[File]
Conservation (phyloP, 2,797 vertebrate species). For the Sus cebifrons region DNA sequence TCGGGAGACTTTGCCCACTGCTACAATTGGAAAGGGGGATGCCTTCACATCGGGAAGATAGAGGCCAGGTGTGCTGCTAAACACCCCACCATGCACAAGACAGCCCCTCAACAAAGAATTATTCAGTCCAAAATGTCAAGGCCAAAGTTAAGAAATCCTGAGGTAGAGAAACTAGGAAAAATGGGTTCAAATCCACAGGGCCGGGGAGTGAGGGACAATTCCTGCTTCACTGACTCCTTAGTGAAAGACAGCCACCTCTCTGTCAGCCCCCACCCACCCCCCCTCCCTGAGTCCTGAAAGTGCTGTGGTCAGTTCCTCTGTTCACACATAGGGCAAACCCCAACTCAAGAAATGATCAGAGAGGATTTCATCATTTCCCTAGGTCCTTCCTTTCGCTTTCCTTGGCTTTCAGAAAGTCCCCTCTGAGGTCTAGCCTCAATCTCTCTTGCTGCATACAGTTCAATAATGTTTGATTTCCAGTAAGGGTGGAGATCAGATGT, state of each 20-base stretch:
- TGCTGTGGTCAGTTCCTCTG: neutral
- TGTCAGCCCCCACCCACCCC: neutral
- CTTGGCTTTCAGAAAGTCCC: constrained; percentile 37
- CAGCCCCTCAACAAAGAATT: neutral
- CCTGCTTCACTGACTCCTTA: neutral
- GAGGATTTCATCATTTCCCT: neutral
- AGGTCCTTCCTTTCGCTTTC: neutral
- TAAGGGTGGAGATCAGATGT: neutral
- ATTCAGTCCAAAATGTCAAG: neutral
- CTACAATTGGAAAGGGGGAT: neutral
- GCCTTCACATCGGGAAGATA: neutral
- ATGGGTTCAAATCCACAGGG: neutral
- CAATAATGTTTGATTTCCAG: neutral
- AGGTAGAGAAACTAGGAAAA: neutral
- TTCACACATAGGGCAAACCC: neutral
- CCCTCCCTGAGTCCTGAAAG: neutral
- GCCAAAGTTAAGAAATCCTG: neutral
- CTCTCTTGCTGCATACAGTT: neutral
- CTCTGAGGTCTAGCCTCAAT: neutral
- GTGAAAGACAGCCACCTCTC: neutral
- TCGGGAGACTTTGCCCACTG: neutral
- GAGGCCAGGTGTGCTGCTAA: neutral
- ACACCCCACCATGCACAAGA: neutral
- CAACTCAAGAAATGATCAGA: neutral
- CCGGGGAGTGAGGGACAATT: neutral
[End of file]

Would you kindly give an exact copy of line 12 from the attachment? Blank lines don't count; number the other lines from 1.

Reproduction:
- GCCTTCACATCGGGAAGATA: neutral